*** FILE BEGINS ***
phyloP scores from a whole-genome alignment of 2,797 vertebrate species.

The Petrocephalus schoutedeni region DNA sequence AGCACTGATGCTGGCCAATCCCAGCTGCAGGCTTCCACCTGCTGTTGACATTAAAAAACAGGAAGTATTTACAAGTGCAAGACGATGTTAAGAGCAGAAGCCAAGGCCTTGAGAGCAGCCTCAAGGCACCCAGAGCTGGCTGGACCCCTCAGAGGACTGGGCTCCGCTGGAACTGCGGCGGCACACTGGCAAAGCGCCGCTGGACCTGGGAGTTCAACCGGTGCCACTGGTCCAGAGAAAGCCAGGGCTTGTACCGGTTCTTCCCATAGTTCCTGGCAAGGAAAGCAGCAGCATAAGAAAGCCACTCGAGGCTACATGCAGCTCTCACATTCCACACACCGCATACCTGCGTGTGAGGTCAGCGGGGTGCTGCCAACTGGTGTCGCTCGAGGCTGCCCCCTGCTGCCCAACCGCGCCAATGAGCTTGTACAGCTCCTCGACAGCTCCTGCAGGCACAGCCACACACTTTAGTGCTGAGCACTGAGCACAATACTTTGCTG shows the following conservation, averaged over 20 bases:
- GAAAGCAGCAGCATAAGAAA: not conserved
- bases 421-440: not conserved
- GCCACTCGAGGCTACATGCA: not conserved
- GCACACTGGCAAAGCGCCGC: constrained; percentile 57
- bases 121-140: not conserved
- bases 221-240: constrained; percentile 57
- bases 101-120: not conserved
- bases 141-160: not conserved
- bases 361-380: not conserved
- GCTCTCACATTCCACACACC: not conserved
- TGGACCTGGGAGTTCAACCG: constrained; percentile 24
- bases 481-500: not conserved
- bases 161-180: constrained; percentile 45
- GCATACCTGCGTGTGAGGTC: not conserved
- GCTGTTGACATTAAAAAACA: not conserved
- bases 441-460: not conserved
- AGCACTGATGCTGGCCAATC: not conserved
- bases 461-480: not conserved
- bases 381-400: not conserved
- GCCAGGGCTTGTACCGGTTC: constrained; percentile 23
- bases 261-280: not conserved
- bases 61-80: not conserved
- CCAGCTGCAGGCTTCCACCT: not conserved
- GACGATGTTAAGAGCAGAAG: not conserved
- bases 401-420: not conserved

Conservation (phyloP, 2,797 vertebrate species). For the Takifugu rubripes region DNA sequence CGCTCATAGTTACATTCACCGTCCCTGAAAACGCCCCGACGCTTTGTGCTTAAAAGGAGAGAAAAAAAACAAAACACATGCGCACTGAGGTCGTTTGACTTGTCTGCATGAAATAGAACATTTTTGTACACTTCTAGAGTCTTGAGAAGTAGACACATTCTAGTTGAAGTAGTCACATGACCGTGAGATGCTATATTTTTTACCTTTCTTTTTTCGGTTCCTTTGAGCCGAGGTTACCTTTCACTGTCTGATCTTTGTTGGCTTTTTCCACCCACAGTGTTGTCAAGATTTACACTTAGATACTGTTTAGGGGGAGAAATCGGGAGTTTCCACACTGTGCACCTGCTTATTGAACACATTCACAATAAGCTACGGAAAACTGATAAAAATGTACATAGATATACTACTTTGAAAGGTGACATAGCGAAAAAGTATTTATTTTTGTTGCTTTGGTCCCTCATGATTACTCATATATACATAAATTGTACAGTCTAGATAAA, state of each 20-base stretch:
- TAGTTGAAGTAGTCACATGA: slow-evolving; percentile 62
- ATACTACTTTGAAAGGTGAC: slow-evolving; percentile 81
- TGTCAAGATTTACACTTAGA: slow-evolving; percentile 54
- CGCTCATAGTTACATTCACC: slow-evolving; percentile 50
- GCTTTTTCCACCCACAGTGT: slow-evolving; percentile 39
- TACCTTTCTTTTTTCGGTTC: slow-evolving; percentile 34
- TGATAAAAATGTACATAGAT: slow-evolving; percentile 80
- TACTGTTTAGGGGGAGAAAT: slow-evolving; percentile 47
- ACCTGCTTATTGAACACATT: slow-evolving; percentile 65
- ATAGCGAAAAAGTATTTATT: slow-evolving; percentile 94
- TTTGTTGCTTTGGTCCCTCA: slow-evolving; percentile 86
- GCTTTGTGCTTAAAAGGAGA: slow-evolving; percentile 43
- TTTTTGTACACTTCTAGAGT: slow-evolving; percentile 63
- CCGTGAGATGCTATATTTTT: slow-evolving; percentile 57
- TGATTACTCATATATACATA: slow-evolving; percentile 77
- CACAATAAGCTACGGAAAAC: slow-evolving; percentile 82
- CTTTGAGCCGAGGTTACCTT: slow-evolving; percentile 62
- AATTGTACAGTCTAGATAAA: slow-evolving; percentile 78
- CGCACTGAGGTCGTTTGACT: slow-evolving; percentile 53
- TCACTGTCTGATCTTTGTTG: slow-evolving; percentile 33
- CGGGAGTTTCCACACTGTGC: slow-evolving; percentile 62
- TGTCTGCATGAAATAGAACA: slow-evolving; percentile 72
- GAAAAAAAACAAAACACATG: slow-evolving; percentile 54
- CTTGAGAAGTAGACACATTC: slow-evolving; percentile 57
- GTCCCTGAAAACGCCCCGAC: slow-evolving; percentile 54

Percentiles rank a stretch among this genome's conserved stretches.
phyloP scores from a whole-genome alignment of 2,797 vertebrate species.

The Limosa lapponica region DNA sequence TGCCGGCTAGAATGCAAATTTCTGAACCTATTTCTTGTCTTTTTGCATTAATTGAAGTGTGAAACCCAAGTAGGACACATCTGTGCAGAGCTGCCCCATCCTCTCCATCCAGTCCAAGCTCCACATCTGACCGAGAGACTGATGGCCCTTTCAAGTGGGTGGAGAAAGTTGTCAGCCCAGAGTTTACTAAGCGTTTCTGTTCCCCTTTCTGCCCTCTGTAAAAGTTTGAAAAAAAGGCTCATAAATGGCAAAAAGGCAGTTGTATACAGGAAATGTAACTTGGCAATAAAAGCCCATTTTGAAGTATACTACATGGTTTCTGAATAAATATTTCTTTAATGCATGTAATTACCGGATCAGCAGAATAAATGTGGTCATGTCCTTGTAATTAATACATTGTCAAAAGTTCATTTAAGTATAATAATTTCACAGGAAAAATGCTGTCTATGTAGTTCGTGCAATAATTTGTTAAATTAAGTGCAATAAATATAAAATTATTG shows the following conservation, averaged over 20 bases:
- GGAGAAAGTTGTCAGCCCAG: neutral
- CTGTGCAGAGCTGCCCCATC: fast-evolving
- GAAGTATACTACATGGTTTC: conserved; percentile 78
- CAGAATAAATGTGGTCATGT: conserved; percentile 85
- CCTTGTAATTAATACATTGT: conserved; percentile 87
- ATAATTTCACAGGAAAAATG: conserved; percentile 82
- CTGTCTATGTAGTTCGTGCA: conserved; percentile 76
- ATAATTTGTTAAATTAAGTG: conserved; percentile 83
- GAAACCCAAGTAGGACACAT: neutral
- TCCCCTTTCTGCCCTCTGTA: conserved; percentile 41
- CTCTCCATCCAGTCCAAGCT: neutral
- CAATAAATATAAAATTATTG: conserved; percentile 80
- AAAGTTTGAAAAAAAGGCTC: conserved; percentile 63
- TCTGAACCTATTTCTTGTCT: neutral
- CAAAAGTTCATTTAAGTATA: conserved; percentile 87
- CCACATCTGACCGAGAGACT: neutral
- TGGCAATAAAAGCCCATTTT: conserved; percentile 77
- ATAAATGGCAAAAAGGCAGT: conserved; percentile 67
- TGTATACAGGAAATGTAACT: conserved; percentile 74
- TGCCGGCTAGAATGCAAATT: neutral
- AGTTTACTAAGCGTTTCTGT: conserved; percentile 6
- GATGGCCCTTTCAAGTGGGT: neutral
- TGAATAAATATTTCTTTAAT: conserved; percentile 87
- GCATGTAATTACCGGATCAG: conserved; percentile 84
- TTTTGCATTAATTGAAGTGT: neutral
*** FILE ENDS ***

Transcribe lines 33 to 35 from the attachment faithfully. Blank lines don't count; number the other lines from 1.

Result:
- GCTTTTTCCACCCACAGTGT: slow-evolving; percentile 39
- TACCTTTCTTTTTTCGGTTC: slow-evolving; percentile 34
- TGATAAAAATGTACATAGAT: slow-evolving; percentile 80